The third equation is the differential form of Faraday's law, which is a quantitative statement of Lenz's law. See the corresponding Wikipedia articles or Jackson's Electrodynamics.

The question in the body about the sign of the displacement current is distinct from this. The answer is "no".

• Will the changing magnetic field not produce an electric field that will set a current such that the field produced by the current will oppose the changing magnetic field, the root cause of the electric field's and the resultant current's origin? This is why I say the "negative sign" denotes the Lenz's law. Dec 6, 2020 at 18:09

The fourth equation tells the direction of the magnetic field according to the current and E-field. It doesn't say anything about induction. By writing the definition of the curl, we can see that the equation states the hand right rule.

For a demonstration, let a current flows upwards in the z-direction for example. The expression below is always positive if vector B points counter-clockwise around the conductor, when viewed from above: $$(\nabla \times \mathbf B)_z = \frac{\partial B_y}{\partial x} - \frac{\partial B_x}{\partial y}$$

Now, suppose a loop where there is an increasing current counter clockwise, when looking at it from above. The result is an increasing magnetic dipole flowing upwards inside the loop.

According to the third equation, without the minus sign, the same rule (now the thumb in the direction of the magnetic field) would indicate an increasing current also counter clockwise, in violation to Lenz law.

The reason it may seem odd and violate conservation of energy is that we thought about the exponential increase of kinetic energy on ELECTRIC charges.

look up the maxwell equations with magnetic monopoles. If you're comfortable with the curls orientation, and it's relation to the line integral. You can work through the steps to see if the sign causes an exponential increase in kinetic energy of a magnetic monopole.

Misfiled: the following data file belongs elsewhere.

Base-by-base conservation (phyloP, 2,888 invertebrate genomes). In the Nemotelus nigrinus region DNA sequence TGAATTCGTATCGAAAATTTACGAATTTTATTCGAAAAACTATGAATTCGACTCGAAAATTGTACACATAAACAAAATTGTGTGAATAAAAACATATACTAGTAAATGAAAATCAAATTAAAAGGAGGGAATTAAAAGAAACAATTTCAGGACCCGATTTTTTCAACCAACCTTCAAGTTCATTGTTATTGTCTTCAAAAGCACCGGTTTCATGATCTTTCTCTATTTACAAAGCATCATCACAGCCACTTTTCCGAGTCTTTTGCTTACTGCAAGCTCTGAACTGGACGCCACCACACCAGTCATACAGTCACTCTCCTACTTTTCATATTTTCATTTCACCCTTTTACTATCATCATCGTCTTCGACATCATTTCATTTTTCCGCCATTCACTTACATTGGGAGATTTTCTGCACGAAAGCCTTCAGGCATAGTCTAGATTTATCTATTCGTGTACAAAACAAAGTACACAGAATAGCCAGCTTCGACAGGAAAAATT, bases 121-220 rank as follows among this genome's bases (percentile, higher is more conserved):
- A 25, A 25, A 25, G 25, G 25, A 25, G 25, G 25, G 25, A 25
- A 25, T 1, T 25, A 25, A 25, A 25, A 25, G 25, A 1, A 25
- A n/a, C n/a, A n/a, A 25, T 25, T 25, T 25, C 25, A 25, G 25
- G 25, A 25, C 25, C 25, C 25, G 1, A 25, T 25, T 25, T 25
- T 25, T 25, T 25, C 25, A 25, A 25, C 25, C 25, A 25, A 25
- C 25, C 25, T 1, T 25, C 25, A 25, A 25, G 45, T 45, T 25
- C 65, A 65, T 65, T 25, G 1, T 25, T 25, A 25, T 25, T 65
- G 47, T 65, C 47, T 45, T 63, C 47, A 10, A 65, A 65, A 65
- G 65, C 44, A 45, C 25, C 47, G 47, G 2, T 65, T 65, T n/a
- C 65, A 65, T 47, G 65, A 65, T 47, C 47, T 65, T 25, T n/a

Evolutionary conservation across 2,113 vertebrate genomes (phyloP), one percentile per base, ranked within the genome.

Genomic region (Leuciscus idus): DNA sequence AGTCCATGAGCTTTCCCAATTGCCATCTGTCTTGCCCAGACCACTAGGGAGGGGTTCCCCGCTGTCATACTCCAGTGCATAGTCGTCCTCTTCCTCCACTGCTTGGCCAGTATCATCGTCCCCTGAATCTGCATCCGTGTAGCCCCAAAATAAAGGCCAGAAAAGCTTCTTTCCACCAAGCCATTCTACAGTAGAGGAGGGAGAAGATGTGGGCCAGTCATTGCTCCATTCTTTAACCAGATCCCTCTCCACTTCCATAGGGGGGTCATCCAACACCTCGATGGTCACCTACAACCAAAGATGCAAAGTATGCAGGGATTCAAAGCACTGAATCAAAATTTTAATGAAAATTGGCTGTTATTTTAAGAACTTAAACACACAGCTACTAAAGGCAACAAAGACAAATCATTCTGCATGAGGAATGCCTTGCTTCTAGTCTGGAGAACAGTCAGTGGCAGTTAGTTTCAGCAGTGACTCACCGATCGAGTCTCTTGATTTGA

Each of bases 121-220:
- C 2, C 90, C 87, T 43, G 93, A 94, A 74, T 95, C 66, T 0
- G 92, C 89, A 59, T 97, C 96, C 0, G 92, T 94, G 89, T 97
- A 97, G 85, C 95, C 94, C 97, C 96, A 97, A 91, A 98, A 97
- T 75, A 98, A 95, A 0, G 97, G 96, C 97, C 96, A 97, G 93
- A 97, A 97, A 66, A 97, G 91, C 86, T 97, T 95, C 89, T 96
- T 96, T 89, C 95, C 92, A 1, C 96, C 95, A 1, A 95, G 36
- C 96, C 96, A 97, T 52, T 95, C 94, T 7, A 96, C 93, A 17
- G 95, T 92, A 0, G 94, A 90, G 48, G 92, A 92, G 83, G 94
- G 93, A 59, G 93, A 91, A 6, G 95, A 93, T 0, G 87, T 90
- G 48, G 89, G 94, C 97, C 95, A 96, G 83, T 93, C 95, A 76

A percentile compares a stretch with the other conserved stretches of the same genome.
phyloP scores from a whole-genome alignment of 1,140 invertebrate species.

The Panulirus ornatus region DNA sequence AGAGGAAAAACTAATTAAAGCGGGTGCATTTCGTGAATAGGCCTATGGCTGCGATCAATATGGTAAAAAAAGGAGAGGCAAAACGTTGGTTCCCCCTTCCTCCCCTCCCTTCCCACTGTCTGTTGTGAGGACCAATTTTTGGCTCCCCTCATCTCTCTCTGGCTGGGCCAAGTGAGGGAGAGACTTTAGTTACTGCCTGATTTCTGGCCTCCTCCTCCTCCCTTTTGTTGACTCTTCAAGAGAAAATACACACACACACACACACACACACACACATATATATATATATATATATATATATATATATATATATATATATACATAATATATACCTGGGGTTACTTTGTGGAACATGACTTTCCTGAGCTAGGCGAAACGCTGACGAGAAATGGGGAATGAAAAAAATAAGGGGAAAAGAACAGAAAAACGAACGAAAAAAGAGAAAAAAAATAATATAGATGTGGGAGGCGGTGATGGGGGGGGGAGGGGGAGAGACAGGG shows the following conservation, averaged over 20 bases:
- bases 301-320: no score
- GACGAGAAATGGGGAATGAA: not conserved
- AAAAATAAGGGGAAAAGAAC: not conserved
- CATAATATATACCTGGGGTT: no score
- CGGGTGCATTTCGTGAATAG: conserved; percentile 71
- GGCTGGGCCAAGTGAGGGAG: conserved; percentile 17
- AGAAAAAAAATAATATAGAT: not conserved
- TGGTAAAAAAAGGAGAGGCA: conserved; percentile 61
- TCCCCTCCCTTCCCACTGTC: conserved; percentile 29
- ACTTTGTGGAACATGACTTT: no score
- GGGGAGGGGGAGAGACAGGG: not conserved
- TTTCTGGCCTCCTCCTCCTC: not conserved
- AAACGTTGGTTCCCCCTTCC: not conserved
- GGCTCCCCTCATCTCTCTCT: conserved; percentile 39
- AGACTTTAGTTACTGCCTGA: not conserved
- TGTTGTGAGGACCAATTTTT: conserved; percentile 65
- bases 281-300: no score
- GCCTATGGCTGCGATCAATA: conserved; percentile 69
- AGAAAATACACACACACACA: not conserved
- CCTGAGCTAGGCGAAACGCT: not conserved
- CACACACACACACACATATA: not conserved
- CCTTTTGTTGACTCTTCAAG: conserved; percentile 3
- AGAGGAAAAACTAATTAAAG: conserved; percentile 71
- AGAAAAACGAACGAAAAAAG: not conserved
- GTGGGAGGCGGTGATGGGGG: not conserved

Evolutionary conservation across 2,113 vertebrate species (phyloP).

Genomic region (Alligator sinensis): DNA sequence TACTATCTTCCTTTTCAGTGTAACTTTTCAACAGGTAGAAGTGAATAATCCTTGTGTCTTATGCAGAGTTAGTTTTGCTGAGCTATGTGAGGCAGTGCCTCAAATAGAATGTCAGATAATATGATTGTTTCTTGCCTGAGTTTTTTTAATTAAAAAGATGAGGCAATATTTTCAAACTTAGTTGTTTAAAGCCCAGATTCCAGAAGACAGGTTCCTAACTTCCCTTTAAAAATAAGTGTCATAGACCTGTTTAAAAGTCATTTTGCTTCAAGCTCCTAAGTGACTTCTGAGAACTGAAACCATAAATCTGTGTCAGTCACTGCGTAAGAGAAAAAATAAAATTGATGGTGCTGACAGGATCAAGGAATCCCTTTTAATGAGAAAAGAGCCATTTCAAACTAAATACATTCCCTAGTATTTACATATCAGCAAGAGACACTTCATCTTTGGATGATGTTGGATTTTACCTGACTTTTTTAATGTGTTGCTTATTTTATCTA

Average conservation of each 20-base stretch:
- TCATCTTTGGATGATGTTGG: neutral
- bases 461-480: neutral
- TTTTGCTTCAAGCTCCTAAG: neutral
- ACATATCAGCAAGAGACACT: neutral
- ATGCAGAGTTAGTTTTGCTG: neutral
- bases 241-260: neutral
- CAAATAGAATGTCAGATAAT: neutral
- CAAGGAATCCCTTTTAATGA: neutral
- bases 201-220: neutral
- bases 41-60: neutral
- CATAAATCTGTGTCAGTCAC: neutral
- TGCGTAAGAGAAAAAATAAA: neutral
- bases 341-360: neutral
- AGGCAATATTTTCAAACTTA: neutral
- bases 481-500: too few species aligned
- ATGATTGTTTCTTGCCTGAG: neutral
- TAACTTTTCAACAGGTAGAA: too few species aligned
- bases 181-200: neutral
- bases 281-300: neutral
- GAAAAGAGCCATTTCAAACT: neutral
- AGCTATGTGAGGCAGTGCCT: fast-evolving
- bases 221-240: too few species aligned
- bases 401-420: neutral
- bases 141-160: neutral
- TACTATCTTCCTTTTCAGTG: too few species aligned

If done correctly, you will see that the positive sign actually has the same effect with magnetic charge, as the negative does with electric charge. The positive sign acts to oppose the magnetic current.

Without magnetic monopoles there isn't any violation with energy since it is the electric field that does work on charges, not the magnetic field.

( but as commenter above stated, the convention doesn't matter, but they have to be opposite)

Assuming you mean this by Lenz's law: $$\mathcal{E} = -\frac{\partial \Phi_B}{\partial t}$$ from https://en.wikipedia.org/wiki/Lenz%27s_law, this is easy to show.

Taking the emf around a closed loop $$C$$ which is the edge of surface $$S$$, we get

\begin{align} \mathcal{E} &= \oint_C \mathbf{E} \cdot d\mathbf{l} \tag{1}\\ &= \iint_S \nabla \times \mathbf{E} \cdot d\mathbf{A} \tag{2}\\ &= \iint_S -\frac{\partial \mathbf{B}}{\partial t} \cdot d\mathbf{A} \tag{3}\\ &= -\frac{\partial}{\partial t} \iint_S \mathbf{B}\cdot d\mathbf{A} \tag{4}\\ &= -\frac{\partial \Phi_B}{\partial t}\tag{5}. \end{align}

(1) is by definition of emf, (2) is Stokes' law, (3) is the third Maxwell equation, (4) can be done if the surface $$S$$ is not changing in time and (5) is by definition.

So since lenz's law can be derived from the Maxwell eqs, it is not missing from them. I hope from this you see why the minus sign is there.

• Question was in regards to the positive sign on displacement current. Apr 17, 2022 at 0:00